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When I first got there, the Hall was closed for a private function. It opened later just so people could get a glimpse from the entrance. Usually you can walk around the entire room and view the numerous portraits, but access was restricted because of an upcoming Christmas party. And that was good enough for me. Now I'll have to watch those early movies again!

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Thursday, December 6, 2007

Conquest Art

Dave is here to work at King's College London, and Chris is here to study at Woking College. But what about me? Of course, there are endless sights to see in and around London. And frequent walks to the grocery store are necessary because of my limited carrying capacity. A single small load in the washer/dryer unit takes several hours, so there is always laundry to do. And you know how much I love to clean the flat.... But it would be nice to do something more rewarding.

On Wednesday afternoons I walk down to church when it hosts Conquest Art. Founded in 1978, its aim is to enrich the lives of physically disabled people. I help Joan set up before the others arrive, and then clean up afterwards. During the class itself I socialize (an important part of the program), and do whatever else I can. Numbers vary from 3 to 10 people, and shown below are some of the regulars. Gordon brings his wife Ursula, who has been in a wheelchair since her stroke. They both enjoy creating landscapes with watercolors.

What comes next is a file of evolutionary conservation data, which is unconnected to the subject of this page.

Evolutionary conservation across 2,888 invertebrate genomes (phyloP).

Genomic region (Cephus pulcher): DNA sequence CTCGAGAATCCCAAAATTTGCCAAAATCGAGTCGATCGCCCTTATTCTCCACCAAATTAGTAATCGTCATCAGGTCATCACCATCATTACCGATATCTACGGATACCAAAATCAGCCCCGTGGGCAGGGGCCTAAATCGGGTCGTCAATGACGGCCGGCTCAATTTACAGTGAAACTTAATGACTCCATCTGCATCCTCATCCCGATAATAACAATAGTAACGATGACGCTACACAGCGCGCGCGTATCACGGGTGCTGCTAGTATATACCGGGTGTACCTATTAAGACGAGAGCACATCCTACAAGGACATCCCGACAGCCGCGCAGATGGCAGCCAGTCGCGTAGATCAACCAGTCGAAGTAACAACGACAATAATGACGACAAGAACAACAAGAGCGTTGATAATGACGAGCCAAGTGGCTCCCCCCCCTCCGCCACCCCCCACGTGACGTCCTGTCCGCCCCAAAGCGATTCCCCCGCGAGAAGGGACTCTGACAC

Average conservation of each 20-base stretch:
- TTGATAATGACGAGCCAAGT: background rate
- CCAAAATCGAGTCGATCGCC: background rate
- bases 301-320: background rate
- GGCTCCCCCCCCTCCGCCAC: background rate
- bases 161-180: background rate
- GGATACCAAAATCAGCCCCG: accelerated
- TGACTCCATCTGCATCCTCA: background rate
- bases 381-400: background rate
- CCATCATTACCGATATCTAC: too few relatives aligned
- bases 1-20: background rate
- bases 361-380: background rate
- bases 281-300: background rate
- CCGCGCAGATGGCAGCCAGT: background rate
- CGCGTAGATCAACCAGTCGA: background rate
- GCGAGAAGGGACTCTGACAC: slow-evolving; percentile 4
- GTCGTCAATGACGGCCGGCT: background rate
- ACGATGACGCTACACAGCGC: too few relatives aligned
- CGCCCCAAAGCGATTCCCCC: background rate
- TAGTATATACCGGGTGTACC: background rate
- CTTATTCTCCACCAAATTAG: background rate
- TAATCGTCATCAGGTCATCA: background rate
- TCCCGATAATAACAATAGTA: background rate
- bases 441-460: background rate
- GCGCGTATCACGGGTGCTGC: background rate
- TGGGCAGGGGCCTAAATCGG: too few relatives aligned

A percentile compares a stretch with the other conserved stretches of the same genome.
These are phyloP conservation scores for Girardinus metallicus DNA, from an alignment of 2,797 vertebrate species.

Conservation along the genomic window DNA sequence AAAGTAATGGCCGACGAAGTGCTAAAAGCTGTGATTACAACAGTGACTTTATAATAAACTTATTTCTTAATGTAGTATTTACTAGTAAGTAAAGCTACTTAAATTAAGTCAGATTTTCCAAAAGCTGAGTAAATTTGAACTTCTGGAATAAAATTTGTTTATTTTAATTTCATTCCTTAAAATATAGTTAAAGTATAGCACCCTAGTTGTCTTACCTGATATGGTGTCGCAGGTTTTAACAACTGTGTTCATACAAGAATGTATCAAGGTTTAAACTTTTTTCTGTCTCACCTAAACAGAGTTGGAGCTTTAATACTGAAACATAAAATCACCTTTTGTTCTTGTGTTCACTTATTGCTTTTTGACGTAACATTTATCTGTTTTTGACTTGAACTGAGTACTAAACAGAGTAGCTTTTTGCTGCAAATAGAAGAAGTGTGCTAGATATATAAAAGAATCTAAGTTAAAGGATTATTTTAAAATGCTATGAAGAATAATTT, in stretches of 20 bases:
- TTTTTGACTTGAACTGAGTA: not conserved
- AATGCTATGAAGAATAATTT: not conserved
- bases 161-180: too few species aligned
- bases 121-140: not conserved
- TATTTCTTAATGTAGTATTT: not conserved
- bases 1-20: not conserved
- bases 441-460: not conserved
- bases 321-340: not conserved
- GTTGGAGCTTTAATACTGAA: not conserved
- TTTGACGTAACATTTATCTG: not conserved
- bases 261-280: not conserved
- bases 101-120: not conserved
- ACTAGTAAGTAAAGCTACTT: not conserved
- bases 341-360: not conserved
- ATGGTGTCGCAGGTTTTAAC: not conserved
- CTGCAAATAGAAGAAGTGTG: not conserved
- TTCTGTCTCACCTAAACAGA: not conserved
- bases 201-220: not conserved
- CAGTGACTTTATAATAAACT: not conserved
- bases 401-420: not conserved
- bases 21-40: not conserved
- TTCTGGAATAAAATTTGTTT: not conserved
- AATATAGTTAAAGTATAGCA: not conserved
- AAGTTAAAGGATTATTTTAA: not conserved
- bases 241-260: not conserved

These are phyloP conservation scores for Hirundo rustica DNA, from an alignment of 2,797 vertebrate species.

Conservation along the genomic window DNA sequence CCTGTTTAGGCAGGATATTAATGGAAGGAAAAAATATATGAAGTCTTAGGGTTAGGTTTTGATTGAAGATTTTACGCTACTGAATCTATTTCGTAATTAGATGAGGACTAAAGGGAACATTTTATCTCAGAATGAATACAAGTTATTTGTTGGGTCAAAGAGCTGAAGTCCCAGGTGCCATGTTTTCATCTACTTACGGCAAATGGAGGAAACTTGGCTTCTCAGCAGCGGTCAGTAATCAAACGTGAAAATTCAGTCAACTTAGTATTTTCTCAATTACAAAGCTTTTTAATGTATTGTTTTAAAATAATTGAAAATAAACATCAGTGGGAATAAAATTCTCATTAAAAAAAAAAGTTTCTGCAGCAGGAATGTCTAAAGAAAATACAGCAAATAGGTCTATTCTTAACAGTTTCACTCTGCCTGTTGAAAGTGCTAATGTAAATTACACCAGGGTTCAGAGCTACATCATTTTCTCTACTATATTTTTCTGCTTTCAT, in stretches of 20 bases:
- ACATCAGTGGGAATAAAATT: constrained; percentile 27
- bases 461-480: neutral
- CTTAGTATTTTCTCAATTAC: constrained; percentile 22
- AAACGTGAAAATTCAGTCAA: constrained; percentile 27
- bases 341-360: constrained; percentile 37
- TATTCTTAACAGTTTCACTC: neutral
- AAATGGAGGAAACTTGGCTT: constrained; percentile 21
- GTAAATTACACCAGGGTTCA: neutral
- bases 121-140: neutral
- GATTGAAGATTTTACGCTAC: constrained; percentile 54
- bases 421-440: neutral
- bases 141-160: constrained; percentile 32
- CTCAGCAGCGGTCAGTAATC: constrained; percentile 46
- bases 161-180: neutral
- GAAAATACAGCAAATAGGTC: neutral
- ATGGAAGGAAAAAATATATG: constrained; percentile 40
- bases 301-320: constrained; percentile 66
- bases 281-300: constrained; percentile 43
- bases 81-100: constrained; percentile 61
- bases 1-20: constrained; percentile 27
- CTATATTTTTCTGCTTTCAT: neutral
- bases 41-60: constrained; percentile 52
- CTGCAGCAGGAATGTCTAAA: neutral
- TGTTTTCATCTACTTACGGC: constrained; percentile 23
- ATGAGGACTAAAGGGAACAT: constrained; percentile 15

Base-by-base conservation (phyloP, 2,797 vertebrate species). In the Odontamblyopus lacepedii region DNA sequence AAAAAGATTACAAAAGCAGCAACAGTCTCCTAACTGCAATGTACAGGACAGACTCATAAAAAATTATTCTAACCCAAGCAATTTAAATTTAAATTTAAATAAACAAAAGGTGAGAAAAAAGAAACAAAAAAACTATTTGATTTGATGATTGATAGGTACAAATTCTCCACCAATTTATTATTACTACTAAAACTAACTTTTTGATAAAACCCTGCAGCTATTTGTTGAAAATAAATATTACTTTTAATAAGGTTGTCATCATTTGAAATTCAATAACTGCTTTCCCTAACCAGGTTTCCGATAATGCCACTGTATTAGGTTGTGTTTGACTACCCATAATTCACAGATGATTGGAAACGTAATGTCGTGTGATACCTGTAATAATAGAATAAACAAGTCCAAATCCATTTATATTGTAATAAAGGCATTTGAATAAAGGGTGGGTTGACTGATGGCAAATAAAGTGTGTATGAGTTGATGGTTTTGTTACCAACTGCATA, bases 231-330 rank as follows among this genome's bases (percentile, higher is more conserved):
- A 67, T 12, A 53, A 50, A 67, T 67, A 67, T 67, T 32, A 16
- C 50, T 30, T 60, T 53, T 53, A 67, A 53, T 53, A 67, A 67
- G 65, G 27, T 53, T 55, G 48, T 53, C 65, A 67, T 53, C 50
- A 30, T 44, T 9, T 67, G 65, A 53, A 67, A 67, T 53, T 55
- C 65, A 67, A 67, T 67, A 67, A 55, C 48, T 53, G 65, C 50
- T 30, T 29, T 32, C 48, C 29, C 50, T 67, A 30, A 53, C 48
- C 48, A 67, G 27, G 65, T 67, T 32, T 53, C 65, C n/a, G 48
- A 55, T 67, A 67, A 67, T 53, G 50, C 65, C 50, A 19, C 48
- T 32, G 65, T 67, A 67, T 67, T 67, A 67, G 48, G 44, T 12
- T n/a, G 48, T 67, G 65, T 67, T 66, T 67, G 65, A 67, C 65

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Helena (right) and her team bring a varying number of people from the nearby hospital each week. Chris is also a stroke victim, and he also prefers landscapes. Daphne (left) is the artist who can actually offer creative suggestions.

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Vera (left) and Betty (right) both add animals and/or flowers to their homemade cards. And as you can see, I took their picture after the usual tea and biscuits had been served! Joan has a group of church members who help with that on a rotating basis.

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So it's not much, but it's one way I've been able to get involved with the church and the community in a meaningful way. And it always renews my appreciation for my own health.

Wednesday, December 5, 2007


No, not here. That would be highly unusual. I just received my first WBAL e-mail alert of the year, and learned that schools back home are closing 1 hour early today. By tomorrow morning there could be 2-4 inches of snow on the ground! That would be very exciting, especially compared to the forecast here: